Textual DNA: The hindered authorship of photojournalists in the Western press

Zvi Reich, Inbal Klein-Avraham

Research output: Contribution to journalArticlepeer-review


For the first time, this paper studies the evolution of photojournalists' bylines compared to reporters' bylines, which proved a sensitive barometer of longitudinal changes in reporters' status, professionalism, creativity and authorship. Based on a sample of 8800 photographs and news items published across the twentieth century in five quality national dailies: New York Times, The Times of London, Le Figaro, Irish Times and Ha'aretz, this paper shows that photojournalists were discriminated against substantially, consistently and internationally throughout the entire century, lagging not only behind reporters, but also behind the growing centrality of their own photographs. This paper suggests that attribution of photojournalists was hindered by the perception of photography as an objective reproduction of reality that has a weaker claim to attribution; by publishers being attributed of photographic authorship; by the efforts of textual journalists to preserve their superior jurisdiction over news reporting, constructing the inferiority of photojournalism and restricting it to denotative functions; and by the conceptual separation between the growing significance of photography, and the secondary status of its creators, who remain visual creatures in a predominantly textual kingdom. Findings indicate how textual the DNA of the Western press is, which makes its survival more difficult in an increasingly visual world.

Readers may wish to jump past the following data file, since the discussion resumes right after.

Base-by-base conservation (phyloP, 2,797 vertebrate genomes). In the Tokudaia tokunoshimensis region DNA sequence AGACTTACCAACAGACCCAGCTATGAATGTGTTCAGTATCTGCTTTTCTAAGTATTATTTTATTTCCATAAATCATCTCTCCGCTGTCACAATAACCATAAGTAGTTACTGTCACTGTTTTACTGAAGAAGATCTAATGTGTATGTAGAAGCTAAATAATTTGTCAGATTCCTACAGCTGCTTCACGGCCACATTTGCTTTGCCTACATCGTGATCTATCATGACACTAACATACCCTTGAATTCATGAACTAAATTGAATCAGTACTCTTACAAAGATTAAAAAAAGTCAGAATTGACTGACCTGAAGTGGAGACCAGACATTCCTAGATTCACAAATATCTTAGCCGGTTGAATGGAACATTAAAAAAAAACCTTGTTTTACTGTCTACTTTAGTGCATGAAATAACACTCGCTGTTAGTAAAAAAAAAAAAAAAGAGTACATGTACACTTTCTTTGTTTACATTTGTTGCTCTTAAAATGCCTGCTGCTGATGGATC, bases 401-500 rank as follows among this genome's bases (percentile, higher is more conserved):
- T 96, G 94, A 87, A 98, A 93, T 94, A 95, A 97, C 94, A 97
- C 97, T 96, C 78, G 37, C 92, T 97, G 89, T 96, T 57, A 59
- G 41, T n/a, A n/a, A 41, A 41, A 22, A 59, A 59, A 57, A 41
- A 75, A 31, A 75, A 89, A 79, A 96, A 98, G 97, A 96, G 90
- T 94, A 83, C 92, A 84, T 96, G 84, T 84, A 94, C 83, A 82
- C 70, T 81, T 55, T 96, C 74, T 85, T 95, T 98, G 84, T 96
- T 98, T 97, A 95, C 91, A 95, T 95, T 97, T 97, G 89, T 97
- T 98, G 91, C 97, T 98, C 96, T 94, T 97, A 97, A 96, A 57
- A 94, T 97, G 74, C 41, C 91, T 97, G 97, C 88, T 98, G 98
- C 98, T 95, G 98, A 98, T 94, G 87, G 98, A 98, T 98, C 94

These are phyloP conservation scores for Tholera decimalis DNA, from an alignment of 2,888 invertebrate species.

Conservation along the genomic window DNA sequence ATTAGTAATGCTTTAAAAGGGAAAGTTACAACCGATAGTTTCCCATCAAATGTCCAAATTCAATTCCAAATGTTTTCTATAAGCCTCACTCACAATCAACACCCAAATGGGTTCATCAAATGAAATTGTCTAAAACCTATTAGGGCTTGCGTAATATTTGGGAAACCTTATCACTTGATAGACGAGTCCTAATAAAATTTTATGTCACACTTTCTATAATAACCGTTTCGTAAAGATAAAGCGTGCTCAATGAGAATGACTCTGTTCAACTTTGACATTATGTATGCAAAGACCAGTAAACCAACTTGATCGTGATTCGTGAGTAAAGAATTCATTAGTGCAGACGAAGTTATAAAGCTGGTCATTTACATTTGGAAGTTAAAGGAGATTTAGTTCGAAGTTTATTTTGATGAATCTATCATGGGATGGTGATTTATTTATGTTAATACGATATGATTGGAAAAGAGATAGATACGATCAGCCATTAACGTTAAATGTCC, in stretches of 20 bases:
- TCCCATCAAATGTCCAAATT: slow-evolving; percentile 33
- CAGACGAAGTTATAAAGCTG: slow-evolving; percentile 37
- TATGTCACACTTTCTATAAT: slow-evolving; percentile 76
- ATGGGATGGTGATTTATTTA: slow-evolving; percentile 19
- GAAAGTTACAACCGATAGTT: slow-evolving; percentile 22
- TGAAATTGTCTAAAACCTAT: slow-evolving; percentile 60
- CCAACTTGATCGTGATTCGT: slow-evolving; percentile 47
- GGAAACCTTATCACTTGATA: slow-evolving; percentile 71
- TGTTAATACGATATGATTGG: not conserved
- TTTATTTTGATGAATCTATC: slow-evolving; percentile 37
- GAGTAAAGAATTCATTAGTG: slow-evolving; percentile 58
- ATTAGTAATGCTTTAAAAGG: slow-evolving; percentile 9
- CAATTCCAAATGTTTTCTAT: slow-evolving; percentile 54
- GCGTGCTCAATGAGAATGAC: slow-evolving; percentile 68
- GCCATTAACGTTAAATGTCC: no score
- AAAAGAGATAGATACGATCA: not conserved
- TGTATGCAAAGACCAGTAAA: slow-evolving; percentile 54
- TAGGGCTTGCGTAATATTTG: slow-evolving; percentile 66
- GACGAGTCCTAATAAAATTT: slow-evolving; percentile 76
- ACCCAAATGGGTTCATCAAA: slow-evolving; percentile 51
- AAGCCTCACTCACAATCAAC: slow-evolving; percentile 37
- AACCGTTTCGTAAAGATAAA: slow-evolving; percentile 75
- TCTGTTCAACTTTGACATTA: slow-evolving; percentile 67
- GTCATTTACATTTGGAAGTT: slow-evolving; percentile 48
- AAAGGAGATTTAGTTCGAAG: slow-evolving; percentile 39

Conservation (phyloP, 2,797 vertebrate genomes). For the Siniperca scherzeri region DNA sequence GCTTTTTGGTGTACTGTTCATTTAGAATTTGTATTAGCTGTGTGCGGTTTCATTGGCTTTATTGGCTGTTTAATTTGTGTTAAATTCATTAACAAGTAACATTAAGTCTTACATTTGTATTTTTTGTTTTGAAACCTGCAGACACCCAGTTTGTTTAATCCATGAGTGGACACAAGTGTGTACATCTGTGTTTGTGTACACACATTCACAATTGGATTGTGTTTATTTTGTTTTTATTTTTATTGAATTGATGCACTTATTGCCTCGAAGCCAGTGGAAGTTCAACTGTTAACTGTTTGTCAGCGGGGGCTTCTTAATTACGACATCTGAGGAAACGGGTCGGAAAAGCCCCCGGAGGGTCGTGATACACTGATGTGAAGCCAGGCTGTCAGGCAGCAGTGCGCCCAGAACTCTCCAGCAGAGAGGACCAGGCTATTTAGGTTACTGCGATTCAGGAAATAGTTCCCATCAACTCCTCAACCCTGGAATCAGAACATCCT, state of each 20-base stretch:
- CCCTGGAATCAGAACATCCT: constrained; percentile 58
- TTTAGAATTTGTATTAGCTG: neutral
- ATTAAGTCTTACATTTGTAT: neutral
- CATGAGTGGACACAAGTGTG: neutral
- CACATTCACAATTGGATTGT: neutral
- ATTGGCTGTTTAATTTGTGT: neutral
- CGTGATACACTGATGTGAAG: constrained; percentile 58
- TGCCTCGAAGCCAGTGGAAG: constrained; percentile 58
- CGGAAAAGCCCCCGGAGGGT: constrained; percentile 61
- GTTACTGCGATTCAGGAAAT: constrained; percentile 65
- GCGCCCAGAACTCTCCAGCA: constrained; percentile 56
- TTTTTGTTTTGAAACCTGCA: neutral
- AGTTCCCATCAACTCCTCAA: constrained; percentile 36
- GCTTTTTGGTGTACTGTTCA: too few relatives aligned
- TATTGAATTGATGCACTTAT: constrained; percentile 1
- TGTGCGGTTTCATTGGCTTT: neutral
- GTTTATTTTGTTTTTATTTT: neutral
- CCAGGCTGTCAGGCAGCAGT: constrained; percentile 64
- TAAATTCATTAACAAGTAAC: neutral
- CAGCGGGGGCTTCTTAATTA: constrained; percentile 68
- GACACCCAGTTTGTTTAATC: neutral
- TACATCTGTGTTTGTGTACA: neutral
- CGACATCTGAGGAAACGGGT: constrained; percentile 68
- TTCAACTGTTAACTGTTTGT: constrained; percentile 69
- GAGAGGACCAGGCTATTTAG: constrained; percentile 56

Original languageEnglish
Pages (from-to)619-631
Number of pages13
JournalJournalism Practice
Issue number5
StatePublished - 2014


  • moral right
  • bylines
  • photojournalism
  • photojournalists
  • credits
  • authorship


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